Teenagers befriend lonely care home residents with dementia

YOPEY Befrienders. In the group photograph are Bea Cooper, Jodi-ellen Finnimore, Jade Hollis, David

YOPEY Befrienders. In the group photograph are Bea Cooper, Jodi-ellen Finnimore, Jade Hollis, David ketteringham, Lauren Sim, Grace Stenson, Ellie Thulborn, Sophie Wet and Natasha Wojtowych Mills. Picture: YOPEY - Credit: Archant

Teenagers from a Fenland school have been trained to support elderly people in the community living with dementia.

The Neale-Wade Academy students were recruited by the charity Young People of the Year, YOPEY, to befriend residents of Clovelly House and Springfield where around two thirds of the residents have dementia.

Many are lonely and some do not get any visitors.

The 14 and 15 year olds were trained by Tony Gearing, founder of East Anglian based YOPEY.

Tony, a former national newspaper journalist, said: “It can be quite daunting at first to make conversation with someone with dementia. But following the training and with further support from YOPEY and the care home staff, I hope students will fill the gaps in the hearts of lonely residents.”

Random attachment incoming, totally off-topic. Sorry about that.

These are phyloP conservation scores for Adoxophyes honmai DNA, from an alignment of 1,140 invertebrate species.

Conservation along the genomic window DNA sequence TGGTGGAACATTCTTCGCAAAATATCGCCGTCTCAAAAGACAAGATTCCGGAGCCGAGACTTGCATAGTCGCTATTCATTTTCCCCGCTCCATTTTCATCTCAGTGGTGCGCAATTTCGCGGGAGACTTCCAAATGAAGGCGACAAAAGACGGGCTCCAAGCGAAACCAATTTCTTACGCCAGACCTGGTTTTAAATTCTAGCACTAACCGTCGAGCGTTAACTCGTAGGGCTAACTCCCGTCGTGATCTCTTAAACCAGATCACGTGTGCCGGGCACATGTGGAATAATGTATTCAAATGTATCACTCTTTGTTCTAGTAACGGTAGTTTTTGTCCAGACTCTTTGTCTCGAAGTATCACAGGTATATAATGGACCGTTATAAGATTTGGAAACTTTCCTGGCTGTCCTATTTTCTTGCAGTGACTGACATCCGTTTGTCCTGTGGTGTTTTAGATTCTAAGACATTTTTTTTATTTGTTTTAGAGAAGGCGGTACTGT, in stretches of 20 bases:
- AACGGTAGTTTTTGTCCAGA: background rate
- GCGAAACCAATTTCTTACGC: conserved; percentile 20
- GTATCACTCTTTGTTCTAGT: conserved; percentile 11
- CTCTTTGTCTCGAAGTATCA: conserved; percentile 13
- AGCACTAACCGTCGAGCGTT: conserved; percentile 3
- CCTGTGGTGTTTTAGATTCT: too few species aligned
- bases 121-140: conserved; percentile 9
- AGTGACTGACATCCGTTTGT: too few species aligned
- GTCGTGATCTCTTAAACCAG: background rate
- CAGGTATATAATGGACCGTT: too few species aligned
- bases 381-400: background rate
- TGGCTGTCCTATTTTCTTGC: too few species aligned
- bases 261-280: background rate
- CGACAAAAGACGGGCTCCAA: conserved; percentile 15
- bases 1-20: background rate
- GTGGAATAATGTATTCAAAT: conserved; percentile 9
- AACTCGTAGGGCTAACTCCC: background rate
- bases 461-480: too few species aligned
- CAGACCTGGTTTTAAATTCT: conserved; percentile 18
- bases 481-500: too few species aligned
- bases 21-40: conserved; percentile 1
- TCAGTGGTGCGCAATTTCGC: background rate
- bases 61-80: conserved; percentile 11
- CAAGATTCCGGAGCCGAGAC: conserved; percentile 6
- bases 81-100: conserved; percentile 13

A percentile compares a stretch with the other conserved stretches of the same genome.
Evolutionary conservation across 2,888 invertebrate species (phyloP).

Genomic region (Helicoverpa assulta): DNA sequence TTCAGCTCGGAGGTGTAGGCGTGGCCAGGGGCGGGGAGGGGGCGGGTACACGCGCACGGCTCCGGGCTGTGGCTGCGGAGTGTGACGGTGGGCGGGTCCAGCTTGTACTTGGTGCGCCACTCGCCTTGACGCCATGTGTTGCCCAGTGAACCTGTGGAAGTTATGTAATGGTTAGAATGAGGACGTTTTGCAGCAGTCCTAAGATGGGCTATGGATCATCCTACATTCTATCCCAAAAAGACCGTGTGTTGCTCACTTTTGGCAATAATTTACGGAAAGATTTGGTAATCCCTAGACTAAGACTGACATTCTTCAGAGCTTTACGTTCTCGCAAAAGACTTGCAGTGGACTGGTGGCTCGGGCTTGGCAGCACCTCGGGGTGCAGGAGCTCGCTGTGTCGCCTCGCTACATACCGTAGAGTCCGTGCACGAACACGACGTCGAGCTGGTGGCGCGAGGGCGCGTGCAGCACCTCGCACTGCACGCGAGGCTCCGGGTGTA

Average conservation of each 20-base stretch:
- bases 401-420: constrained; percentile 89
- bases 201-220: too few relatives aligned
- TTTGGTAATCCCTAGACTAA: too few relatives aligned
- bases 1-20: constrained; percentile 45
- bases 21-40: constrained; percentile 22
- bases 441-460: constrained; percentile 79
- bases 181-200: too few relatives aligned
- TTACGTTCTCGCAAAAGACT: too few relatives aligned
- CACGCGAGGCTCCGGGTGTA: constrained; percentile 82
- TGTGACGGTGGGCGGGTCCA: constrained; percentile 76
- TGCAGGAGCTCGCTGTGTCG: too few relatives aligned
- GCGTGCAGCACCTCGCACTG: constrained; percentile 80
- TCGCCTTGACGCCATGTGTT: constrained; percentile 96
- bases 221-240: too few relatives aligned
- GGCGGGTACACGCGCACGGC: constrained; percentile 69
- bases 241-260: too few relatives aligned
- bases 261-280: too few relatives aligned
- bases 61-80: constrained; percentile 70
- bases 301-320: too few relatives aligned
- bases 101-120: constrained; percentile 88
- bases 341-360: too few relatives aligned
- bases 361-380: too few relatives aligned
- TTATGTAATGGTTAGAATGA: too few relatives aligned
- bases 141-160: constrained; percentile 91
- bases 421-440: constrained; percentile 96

He added: “Having served young people, I now want to help young people to serve the elderly and possibly create the best inter-generational scheme in the country.

“The partnership between Neale-Wade Academy and the town’s care homes is in its early days, but I hope the paths between school and care homes will become well trodden.”

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The aim is that the young people will visit the care home residents weekly for up to a year, and then could be replaced by volunteers from the year below.

The charity now focuses on the dementia befriender scheme and is running a dozen across the country.

This is the first of its kind in Fenland.

Bea Cooper, 14, said: “We learned about the different types of dementia and how to act and what to say around someone with dementia.”

During their first care home visit, Sophie West, 14, spoke to a woman who had served in the Second World War.

She said: “We talked about her role in the war. She was in the Red Cross as a nurse. Her husband’s role was in the RAF.”

Head of Year 10, Neil Tuffin, said: “Their participation has generated a really positive buzz.

“I am very confident that both young and old will get a lot of comfort and positivity from future visits.”

Iain Russell, manager of Clovelly House, said: “Our residents enjoyed the first visit by the youngsters. They are now looking forward to them coming back regularly.”

The Fenland YOPEY Dementia Befriender scheme is part funded by a grant from The Evelyn Trust, named after the former private hospital in Cambridge.